Beshear Signs Order To Regulate Prescriptions

Jul 24, 2012

FRANKFORT, Ky. -- Kentucky Governor Steve Beshear has signed emergency regulations that require doctors to meet tougher prescription standards in an effort to stop drug abuse.

The rules, which were given to state boards that oversee the medical industry on Friday, were presented to lawmakers Monday and will remain in effect until permanent regulations are adopted.

The Courier-Journal reports that under the order, pain clinics will face more regulations and doctors are required to use the state's prescription drug tracking system.

Some physicians have raised concerns that the order exceeds the original goal of a bill passed by lawmakers, but Beshear said in a prepared statement that his office worked diligently to make sure the emergency regulations match the intent of the bill.

"Everyone's ultimate goal is to reduce the abuse and diversion of prescription drugs, and these regulations are a necessary step in effecting that change," he said. "The regulations are built to protect legitimate patient needs and proper prescribing habits. Only those who abuse the system have anything to fear."

The statute passed by lawmakers didn't spell out new regulations. Instead, it said licensing boards should "police their own industry" and gave them until Sept. 1 to draft a final plan. The governor's action puts measures in place until then.

Lloyd Vest, attorney for the medical licensure board, said the emergency regulations require doctors to search the Kentucky All Schedule Prescription Electronic Reporting system before prescribing new medications including painkillers and some drugs that alter moods, cause weight loss and aid sleep. The regulations also require doctors to search the system every three months afterward as long as treatment continues.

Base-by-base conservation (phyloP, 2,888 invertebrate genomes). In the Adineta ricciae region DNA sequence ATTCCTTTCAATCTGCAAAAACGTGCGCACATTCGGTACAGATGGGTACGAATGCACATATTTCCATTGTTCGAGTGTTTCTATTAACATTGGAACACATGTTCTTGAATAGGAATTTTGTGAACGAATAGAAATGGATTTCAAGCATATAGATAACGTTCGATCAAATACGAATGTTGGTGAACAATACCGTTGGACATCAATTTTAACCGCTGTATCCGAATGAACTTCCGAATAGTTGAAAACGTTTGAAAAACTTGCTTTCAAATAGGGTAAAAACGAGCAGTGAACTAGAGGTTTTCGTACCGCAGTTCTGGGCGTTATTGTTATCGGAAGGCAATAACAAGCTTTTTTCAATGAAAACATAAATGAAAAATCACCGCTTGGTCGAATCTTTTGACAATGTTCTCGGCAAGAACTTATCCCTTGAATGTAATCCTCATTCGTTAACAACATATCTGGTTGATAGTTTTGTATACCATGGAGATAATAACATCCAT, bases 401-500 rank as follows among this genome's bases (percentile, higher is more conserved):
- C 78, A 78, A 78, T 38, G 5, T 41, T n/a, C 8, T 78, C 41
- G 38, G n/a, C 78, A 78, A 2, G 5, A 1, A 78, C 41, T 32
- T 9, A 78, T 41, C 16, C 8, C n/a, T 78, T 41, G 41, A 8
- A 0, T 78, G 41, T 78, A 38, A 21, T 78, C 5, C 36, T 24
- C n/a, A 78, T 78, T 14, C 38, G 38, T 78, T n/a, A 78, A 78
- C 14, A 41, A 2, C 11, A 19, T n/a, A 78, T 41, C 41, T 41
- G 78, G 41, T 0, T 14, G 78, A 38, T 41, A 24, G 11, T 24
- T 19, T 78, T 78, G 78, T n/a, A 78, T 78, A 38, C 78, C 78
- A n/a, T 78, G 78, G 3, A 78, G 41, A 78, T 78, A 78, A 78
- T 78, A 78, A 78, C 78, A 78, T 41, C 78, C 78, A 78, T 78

In cases of chronic treatment, doctors must perform a comprehensive physical exam and inquire about a patient's potential for substance abuse, he said.

Those who favor the regulations say they are necessary to quell an epidemic of drug abuse that has spread across the state.

Some doctors, however, are concerned about the reach of the temporary measures.

Steven Stack, an emergency room doctor from Lexington, said Monday that the regulations are too complex and could hamper needed medical treatment.

"They will unfortunately likely result in avoidable and unnecessary human suffering," he said.

Kentucky Coalition of Nurse Practitioners and Nurse Midwives President Julianne Ewen also expressed concerns when the regulations were presented to lawmakers.

"There are a lot of areas where practices are not going to prescribe at all," she said. "It leaves the patient out in the cold."

Vest said the licensure board has tried to address concerns from medical groups and has concluded that the standards are "broad enough to do what we need to do."